If anything breaks, we clean it carefully. We are confident that the professor won’t get mad at us. The students tell us, ‘It’s okay if something breaks, but you are important. So, take care of yourself. Wear gloves and a lab coat; be careful when washing beakers or glassware.’ Even if there is a small injury, they help us clean up and help us with first-aid. They tell us to work responsibly. If, by chance, an instrument was left on or if something gets broken by mistake and needs to be fixed and it costs around Rs 30,000-35,000, nobody questions us or demands that we pay for the broken instrument.

Right now, I work at Professor Deepak Kumar Saini’s lab. He treats me in a friendly manner. He has helped me during my marriage and even during the delivery of my kid. He invites me to dinner at his house a few times a year.


‘I do everything [in the lab] except experiments’


How do you manage your workload since there are different types of students working at the same time – PhD students, project assistants, and undergraduate students?

My work is not affected by that at all. Just like PhD students, there would be summer trainees and JRFs (Junior Research Fellows), and they would all behave cordially with me. They would ask for whatever they wanted beforehand, and they would do it politely.


T Chandrashekar receiving a gift from a former student (Photo Courtesy: T Chandrashekar)


What got you interested in this job?

My friend’s father used to work here [at IISc]. Later, my friend also joined as a lab assistant. He informed me of an opening. I was unemployed so I started working here. Even now, my designation is lab assistant. Cleaning glassware, preparing media, autoclaving, prepping for cell culture, getting items like rubber bands and stationery from the Central Stores – I do all of this. I do everything except experiments. Other lab assistants have also helped with taking care of animals, drawing blood from animals – for example, there is a procedure where you take blood samples from a live rabbit or from the eyes of mice. We learnt this by watching other students perform it themselves. We’d help them if there was nobody from the animal facility that day.


Was there any project that you worked on that was interesting for you?

Back when I worked at the Central Animal Facility (CAF), there was research on pseudo pregnant mice. I think they switched eggs from one animal to the other. They used to inject these mice with something, and the mice would turn green. We’d feel happy that we helped them, and we’d feel happy to look at the green mice.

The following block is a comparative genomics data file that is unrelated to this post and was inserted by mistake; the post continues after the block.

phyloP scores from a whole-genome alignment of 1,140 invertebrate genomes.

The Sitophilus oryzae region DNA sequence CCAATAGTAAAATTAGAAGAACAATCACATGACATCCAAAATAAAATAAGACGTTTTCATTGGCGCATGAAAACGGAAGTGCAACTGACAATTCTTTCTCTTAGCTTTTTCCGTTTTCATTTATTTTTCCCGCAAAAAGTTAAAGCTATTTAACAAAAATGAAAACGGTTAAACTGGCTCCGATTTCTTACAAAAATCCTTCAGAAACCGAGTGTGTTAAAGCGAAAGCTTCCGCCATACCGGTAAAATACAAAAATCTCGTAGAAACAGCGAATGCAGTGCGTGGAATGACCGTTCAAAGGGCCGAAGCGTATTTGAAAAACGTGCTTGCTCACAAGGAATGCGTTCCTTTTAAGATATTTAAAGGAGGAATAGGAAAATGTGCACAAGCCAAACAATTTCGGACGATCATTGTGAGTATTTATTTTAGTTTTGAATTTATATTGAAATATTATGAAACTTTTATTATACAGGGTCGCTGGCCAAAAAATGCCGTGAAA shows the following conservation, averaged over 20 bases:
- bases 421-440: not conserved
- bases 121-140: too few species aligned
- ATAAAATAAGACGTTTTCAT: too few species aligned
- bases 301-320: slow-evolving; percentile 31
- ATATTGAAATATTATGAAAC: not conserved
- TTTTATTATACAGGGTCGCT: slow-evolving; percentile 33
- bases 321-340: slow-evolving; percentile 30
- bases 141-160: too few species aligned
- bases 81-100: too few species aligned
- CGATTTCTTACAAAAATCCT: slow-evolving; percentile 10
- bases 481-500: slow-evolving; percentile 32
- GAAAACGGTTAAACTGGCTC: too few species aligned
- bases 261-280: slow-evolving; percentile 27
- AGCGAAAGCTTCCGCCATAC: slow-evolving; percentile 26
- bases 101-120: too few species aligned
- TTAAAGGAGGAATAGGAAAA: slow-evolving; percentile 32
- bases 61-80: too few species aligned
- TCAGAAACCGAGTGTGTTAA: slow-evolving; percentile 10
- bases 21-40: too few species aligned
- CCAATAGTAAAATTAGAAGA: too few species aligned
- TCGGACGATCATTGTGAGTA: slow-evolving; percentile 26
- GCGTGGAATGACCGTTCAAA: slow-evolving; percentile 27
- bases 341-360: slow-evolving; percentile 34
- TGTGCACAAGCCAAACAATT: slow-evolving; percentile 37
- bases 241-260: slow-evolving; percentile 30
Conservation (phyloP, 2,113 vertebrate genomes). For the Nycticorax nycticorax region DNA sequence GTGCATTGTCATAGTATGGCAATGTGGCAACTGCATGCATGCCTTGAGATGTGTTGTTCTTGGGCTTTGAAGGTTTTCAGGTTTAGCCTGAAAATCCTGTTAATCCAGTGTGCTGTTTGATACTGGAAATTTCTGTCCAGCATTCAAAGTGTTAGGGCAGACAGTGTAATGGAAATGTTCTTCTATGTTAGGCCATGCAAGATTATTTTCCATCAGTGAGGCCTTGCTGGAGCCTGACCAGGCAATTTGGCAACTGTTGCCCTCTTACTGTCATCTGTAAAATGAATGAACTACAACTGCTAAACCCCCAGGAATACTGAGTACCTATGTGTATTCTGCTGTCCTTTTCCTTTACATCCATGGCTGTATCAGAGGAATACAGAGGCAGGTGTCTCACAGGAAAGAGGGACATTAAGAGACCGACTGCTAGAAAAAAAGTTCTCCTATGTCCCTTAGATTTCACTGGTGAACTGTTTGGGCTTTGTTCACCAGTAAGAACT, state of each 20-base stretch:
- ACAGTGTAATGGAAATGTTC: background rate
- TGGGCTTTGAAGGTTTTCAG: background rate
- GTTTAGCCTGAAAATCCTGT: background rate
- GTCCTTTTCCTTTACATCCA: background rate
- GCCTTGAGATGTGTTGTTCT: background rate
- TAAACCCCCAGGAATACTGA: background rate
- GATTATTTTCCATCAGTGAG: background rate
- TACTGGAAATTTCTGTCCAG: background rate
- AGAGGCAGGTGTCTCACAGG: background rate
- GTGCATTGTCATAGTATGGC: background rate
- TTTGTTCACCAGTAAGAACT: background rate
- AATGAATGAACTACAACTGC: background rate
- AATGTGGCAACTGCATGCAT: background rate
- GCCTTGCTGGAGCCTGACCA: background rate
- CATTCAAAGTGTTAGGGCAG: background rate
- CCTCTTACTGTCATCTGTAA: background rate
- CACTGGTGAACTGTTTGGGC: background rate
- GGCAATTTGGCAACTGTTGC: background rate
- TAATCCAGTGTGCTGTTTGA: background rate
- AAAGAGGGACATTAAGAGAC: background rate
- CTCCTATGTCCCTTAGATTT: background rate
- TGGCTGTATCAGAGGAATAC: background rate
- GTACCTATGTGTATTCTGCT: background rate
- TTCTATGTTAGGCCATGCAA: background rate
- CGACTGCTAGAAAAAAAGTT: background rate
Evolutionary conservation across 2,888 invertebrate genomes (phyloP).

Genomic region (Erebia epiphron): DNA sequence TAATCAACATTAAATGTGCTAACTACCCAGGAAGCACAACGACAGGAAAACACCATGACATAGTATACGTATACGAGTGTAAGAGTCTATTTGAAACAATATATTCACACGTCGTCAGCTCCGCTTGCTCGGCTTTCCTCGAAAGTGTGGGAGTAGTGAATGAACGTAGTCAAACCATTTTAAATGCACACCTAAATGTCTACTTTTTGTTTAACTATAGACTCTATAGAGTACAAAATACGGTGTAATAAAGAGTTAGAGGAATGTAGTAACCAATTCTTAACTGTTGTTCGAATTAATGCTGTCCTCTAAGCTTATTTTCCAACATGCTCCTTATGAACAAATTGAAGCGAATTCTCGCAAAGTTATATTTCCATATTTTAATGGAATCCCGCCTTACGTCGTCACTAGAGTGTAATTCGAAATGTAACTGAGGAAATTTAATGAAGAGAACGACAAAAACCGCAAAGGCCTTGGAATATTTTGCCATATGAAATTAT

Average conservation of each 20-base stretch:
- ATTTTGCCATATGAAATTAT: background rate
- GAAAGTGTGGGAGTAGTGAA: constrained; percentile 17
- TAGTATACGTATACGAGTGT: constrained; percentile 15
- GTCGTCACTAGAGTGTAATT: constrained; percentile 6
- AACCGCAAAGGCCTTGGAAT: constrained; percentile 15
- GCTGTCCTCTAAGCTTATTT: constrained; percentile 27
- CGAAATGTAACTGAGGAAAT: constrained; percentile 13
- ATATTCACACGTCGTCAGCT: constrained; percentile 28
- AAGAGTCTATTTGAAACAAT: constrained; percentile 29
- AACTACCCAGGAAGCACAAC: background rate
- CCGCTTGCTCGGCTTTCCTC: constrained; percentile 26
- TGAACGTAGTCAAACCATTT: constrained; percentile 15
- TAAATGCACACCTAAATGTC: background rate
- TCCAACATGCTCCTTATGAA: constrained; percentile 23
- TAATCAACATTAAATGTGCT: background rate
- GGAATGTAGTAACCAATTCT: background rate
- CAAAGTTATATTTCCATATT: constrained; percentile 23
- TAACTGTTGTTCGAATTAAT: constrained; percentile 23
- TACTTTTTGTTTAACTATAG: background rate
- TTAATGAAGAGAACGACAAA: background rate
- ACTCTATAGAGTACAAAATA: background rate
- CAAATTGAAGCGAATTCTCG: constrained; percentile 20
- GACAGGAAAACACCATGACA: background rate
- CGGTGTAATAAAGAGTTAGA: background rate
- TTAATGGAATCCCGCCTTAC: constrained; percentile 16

What are your best memories with the students?

Students have bought me chappals because the ones I had were torn. This was back when I had a minimum salary. Not even a single day did they take money from me for coffee. Even if I was a few minutes late for lunch, they would ask me to stop and take me to the mess. If the students were happy or got some good news, they would take me along for fancy lunches at very good restaurants.

Many of the students who have passed out, and who have moved abroad, have visited me and given me chocolates and perfume. Before my wedding, one of the students gave my fiancée and I sarees and clothes.

I worked with international students too. There was a student from Iran who did his PhD for five years. He would bring dry fruits when he came from his hometown. He didn’t know the language, but he managed by speaking a little bit of Hindi.


‘If the students were happy or got some good news, they would take me along for fancy lunches at very good restaurants’


If I compliment someone by saying, ‘this looks nice,’ for example, a pen or a watch; they just give it to me. During their birthday celebrations, they ask ‘what do you feel like eating?’

These students would be up all night, running experiments. Suppose I had to rush home, but at that time they ask me to autoclave something for them, I wouldn’t rush to finish it in 10 minutes. It’s okay if it’s more work for me or if I’m late for my appointment. I would complete my work correctly for them. Because they work for five years, and one experiment usually takes over 4-5 months. If I prepare the media incorrectly or turn off the autoclave just to rush for my appointments, their experiment of four months will be ruined. So, why should I not help them with even small things like autoclaving or providing milli-Q water? I do what is asked, to the best of my abilities.


With inputs from Malavika P Pillai